200-250Hz is a frequency which is not very useful, and I usually cut it out on every track with a narrow peak (not totally, I just use my hears!). It gives more space for 150Hz and 350Hz.
RyanBrennan
KVRist
 
185 posts since 27 Sep, 2012, from Tampa, Florida

Postby RyanBrennan; Sun Dec 09, 2012 10:32 am

fifou64 wrote:I like to solo each instrument and cut out frequencies I don't like. Then I listen to the whole mix and adjust the individual EQs, because I have a tendency to remove too much.
200-250Hz is a frequency which is not very useful, and I usually cut it out on every track with a narrow peak (not totally, I just use my hears!). It gives more space for 150Hz and 350Hz.


yes having a proper eq is important, but the reasons the mixes you posted sound so complete is the use of compression.

That guide to mixing link posted above has a really good section to get at the basics of compression, even if you understand how to use it, i think its important to know the basics.
https://soundcloud.com/ryanbrennanmusic/crash-n-burn-ryan-brennan-1
hit me up on facebook to talk production and stuff:
Facebook.com/ryan.brennan.7509
timaeus222
Banned

Postby timaeus222; Mon Dec 10, 2012 1:21 pm

From what I read above, it's an EQ problem, mainly. Compression is a finalizing issue, so leave that alone until later, when you've fixed EQ issues.

Have an EQ on the master to monitor what's at what frequency. The EQ on the master will only render what is playing, at the volume which it's playing. The EQ on individual mixer channels, IIRC (I'm not home), do not show any volume adjustments in the EQ module interface. Assuming you have a manageable number of instruments playing at any one time, if you can identify what instruments are playing at what frequencies, you're doing well. Cut out all unnecessary frequencies up until the point where the sound sounds it's missing a frequency... then add it back. You might want to take advantage of a "swap state" function in your EQ if you have that feature. That way you can compare states and hear which sounds better.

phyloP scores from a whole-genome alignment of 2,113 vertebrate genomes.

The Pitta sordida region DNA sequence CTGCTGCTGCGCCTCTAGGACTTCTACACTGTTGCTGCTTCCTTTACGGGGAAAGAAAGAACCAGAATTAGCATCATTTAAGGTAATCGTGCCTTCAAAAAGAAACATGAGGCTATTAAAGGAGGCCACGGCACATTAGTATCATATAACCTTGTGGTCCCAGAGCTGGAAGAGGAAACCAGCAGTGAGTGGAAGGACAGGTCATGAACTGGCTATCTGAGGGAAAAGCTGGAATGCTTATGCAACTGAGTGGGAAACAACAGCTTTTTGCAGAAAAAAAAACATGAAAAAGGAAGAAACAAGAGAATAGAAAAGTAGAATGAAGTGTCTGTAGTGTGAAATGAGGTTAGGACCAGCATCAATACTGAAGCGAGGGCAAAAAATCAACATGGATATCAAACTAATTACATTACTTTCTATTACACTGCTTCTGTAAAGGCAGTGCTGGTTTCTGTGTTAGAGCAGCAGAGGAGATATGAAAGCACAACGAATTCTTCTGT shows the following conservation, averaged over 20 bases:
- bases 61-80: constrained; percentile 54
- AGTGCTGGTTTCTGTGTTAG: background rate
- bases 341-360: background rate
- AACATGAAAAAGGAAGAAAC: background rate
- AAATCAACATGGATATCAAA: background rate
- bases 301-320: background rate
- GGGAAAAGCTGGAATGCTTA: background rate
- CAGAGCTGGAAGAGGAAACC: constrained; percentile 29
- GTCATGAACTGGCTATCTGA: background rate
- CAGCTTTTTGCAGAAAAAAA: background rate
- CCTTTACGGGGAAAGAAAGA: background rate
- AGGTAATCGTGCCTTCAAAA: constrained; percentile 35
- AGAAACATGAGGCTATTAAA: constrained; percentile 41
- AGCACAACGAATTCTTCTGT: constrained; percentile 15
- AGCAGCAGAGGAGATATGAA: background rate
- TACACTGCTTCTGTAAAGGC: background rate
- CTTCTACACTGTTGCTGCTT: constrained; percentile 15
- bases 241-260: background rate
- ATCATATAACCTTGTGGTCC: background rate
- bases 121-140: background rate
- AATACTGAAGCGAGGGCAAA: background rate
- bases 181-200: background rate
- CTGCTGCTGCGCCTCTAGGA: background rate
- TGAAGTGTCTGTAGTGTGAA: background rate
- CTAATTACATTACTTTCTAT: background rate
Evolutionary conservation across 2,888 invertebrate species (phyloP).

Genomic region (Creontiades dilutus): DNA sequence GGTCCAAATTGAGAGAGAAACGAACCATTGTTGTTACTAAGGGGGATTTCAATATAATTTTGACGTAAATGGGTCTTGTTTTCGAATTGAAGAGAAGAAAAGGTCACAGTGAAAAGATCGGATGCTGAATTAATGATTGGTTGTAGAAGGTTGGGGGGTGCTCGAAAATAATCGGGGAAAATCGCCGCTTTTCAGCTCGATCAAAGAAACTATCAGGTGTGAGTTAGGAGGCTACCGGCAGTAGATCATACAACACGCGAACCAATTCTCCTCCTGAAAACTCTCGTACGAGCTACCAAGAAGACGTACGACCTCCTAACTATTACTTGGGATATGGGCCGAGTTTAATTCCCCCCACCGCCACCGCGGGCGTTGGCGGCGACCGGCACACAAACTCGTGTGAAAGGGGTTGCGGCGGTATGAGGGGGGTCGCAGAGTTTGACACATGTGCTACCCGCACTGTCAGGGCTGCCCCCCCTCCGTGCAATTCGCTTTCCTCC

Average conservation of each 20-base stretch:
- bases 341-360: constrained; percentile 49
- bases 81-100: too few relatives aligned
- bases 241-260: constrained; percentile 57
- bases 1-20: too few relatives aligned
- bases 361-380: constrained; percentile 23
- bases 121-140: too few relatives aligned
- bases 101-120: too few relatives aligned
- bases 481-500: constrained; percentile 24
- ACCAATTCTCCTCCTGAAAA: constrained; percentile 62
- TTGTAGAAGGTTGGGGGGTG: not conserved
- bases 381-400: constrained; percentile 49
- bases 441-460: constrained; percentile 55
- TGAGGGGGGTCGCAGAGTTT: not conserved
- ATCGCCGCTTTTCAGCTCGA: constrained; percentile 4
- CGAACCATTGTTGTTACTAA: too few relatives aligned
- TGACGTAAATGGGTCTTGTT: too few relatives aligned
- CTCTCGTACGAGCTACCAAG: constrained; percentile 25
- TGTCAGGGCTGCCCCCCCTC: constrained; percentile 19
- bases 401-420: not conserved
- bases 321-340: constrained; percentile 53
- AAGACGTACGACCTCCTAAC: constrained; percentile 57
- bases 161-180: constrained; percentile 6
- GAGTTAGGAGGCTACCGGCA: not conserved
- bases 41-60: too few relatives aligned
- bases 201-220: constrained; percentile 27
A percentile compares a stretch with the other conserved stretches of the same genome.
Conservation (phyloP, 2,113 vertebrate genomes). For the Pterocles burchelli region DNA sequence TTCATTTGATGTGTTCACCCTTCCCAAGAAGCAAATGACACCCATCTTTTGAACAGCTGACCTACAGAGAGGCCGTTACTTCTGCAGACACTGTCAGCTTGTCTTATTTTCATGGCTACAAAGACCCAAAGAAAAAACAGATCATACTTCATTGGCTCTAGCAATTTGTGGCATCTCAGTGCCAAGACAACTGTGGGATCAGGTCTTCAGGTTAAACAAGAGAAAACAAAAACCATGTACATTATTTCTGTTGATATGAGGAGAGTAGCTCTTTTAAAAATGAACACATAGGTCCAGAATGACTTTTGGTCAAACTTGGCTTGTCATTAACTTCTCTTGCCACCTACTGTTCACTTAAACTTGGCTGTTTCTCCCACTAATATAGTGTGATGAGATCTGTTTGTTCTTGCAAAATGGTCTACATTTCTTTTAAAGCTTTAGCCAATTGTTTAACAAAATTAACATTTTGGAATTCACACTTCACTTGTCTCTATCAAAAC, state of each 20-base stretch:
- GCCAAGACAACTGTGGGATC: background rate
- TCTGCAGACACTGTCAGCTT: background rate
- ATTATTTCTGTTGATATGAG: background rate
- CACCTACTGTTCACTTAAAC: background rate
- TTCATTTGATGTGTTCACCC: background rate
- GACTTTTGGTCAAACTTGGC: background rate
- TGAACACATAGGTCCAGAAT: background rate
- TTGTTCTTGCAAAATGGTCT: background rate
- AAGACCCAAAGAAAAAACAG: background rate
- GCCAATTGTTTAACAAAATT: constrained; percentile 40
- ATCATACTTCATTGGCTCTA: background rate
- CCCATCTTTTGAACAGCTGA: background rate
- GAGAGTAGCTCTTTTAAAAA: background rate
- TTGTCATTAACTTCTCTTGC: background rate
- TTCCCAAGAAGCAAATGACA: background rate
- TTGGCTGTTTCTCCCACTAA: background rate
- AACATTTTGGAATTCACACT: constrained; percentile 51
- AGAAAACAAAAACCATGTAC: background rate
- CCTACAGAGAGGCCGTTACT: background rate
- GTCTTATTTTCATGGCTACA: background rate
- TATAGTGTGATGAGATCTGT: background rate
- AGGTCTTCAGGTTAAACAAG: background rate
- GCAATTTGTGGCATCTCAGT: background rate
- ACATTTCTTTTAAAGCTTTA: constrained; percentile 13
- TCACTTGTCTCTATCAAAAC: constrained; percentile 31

And now the compression issue possibilities. If your mix sounds dull, its limiter is probably being hit too hard, likely by the kick or snare or other percussion. First and foremost, learn the difference between hard knee and soft knee compression/limiting. Soft knee allows more to go through but might eliminate some brighter character. Hard knee gives more punch, but only when done correctly. It is the source of more overcompression than soft knee. Soft knee makes a mix sound overly packed if it would otherwise be overcompressed by hard knee. TLs-Pocket Limiter is an awesome soft knee limiter, and the knee can be adjusted. Naturally the instrument volumes should be loudest so they come through, but add some creative compression on them. For example, research parallel compression and adding "glue" to your percussion (an obviously capable VST is The Glue, $99 IIRC). When you've managed to get your kick and snare and other percussion elements maxed out WHILE OTHER THINGS ARE ALSO PLAYING AT THE SAME TIME, your percussion is set. Since that is the main problem, you're almost good to go. Now check other instruments. The next likely candidate for distortion/clipping is the lead. You want a loud lead, but you want it to only be heard "enough". Lower it to 0% volume, then work on that last. Set a dB amount for your backup instruments to reach SUMMATIVELY. Things stack, and stacking amplifies volumes more. Work on panning the instruments in a pleasing way, which lessens the summative stacking effect since it's more spread out. Stereo width is important too for elements that benefit greatly from high stereo perception, like pads, dubstep wobbles, etc. Minimize the stacking factor of each instrument by looking at a spectral analyzer like s(m)exoscope, and adjust the mix levels accordingly. Then work on increasing the volume of leads until the lead is capable of amplifying the overall volume by about 0.5dB, and lower the volume on everything by the exact same amount when you feel it's ready.